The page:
The pharmacokinetic characteristics of once-daily quetiapine XR demonstrate that the formulation provides continuous drug release over time with fewer peaks and troughs than the same total daily dose of twice-daily quetiapine IR. Quetiapine XR is characterised by sustained drug exposure (20 hours) compared to quetiapine IR (seven hours).14   

Once-daily quetiapine XR has a similar area under the plasma concentration–time curve (AUC), minimum plasma concentration (Cmin) and a slightly lower maximum plasma concentration (Cmax) than the equivalent dose of quetiapine IR given twice daily.14  

In a crossover, head-to-head study, total daily exposure, measured by AUC at steady state, was less variable with quetiapine XR versus quetiapine IR (39.2% versus 51.2%, respectively).14  

Compared with fasting, a high-fat meal increased the AUC and Cmax for quetiapine XR, whereas a light meal had no significant effect on these parameters. Quetiapine XR exhibits a less pronounced D2 receptor occupancy peak and receptor occupancy levels remain higher for longer compared with quetiapine IR.14  

Benefits of quetiapine XR 

According to Bui et al patients with schizophrenia or BMD often fail to take their medication as prescribed. Non-adherence rates as high as 50% have been reported in patients with schizophrenia, and more than 40% in patients with BMD.14    

Partial adherence or non-adherence to treatment is often a major contributory cause of relapse in both these patient populations. Patients who relapse typically experience poorer clinical outcomes and incur an increased financial and logistical burden on healthcare systems when compared with patients who remain in remission.14 

Barriers to medication adherence are multifactorial, including factors such as impaired cognitive function and lack of insight, but also importantly treatment related including frequency of dose and effectiveness, undesirable side-effects (eg sedation), as well as treatment delivery and form.15 

Studies show that cessation of treatment due to non-adherence was less common in patients receiving quetiapine XR than in those receiving quetiapine IR (3.4% and 12%, respectively.14  

Quetiapine XR has a more favourable tolerability profile and is associated with fewer common side effects, including dry mouth, dizziness, headaches, and nausea.15 

Furthermore, with quetiapine XR, the impact of daytime somnolence can be minimised by evening dosing, which is not possible with twice-daily dosing of quetiapine IR.14 

Factors to take into consideration when prescribing an antipsychotic 

According to Kelbrick, antipsychotic medication choice should be individualised. Important factors to take into consideration include:15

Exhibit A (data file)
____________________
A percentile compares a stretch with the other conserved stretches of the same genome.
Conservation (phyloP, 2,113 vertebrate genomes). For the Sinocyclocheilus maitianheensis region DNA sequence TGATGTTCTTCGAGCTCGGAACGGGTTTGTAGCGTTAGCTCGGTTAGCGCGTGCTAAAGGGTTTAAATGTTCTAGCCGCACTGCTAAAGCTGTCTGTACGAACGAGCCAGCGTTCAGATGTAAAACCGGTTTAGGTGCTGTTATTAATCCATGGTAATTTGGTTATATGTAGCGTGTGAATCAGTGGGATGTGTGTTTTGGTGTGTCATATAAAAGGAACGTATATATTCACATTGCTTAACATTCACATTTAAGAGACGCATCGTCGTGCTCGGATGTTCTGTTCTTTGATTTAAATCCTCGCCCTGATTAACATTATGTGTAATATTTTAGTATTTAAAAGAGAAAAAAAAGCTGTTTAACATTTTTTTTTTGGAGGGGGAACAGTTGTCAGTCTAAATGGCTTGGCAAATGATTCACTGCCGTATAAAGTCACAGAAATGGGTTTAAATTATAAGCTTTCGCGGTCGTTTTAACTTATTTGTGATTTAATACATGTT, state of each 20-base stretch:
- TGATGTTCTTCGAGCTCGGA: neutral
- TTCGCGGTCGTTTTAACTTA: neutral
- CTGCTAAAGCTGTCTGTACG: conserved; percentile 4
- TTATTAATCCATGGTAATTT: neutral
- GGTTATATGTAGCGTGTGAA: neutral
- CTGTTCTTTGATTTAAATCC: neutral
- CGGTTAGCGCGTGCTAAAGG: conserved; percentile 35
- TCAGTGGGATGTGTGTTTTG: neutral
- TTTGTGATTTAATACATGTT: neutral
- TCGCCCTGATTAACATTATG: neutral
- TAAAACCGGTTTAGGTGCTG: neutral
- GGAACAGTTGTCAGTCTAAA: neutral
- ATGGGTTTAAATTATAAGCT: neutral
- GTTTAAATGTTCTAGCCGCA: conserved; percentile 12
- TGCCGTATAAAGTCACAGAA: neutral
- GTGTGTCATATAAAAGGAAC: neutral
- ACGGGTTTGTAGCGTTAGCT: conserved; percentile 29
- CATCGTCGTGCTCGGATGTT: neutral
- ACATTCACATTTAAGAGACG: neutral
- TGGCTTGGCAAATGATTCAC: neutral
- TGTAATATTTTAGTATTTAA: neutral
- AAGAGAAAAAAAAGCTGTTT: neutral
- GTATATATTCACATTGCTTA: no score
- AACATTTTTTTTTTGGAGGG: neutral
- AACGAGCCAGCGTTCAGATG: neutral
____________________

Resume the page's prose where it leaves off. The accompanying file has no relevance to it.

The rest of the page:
• Efficacy 
  • Tolerability 
  • Previous treatment choice and response  
  • Presenting symptom profile (eg where, in addition to psychotic symptoms, there is a need for mood-stabilising properties, or to address sleep difficulties and comorbid anxiety) 
  • Urgency for achieving therapeutic dose 
  • Risk profile 
  • Individual personal circumstances (employment, driving, etc)  
  • Individual antipsychotic side effect profile (both undesirable and advantageous side-effects).  


  1. MIMS. Atypical antipsychotics. 
  2. Riedel M, Schmitz M, Østergaard PK. Comparison of the effects of quetiapine extended-release and quetiapine immediate-release on cognitive performance, sedation, and patient satisfaction in patients with schizophrenia: A randomised, double-blind, crossover study (eXtRa). Schizophrenia Research, 2015. 
  3. Léger M, Wolff V, Kabuth B, Albuisson E, Ligier F. The mood disorder spectrum vs. schizophrenia decision tree: EDIPHAS research into the childhood and adolescence of 205 patients. BMC Psychiatry, 2022. 
  4. Wilson JE, Nian H, Heckers S. The schizoaffective disorder diagnosis: a conundrum in the clinical setting. Eur Arch Psychiatry Clin Neurosci, 2014. 
  5. Wy TJP, Saadabadi A. Schizoaffective Disorder. [Updated 2022 May 2]. In: StatPearls [Internet]. Treasure Island (FL): StatPearls Publishing; 2022 Jan-. Available from: 
  6. Lichtenstein P, Yip BH, Björk C, et al. Common genetic determinants of schizophrenia and bipolar disorder in Swedish families: a population-based study. Lancet, 2009. 
  7. Jiménez-López E, Aparicio AI, Sánchez-Morla EM, et al. Neurocognition in patients with psychotic and non-psychotic bipolar I disorder. A comparative study with individuals with schizophrenia. J Affect Disord, 2017. 
  8. Canetta SE, Bao Y, Co MD, et al. Serological documentation of maternal influenza exposure and bipolar disorder in adult offspring. Am J Psychiatry, 2014. 
  9. American Psychiatric Association. DSM-5. 
  10. Barnes TR, et al. Evidence-based guidelines for the pharmacological treatment of schizophrenia: updated recommendations from the British Association for Psychopharmacology.J Psychopharmacol, 2020.  
  11. American Psychiatric Association.Practice Guideline for the Treatment of Patients With Schizophrenia, 3rd edn, 2021. 
  12. Patel KR, Cherian J, Gohil K, et al. Schizophrenia: Overview and Treatment Options. P&T, 2014.  
  13. Council for Medical Schemes. PMB definition guidelines for bipolar mood disorder Version 1: 30.09.2020. 
  14. Bui K, Earley W, Nyberg S. Pharmacokinetic profile of the extended-release formulation of quetiapine fumarate (quetiapine XR): clinical implications. Current Medical Research and Opinion, 2013. 
  15. Kelbrick M. Quetiapine modified-release versus immediate-release in early psychosis. Progress in Neurology and Psychiatry, 2019.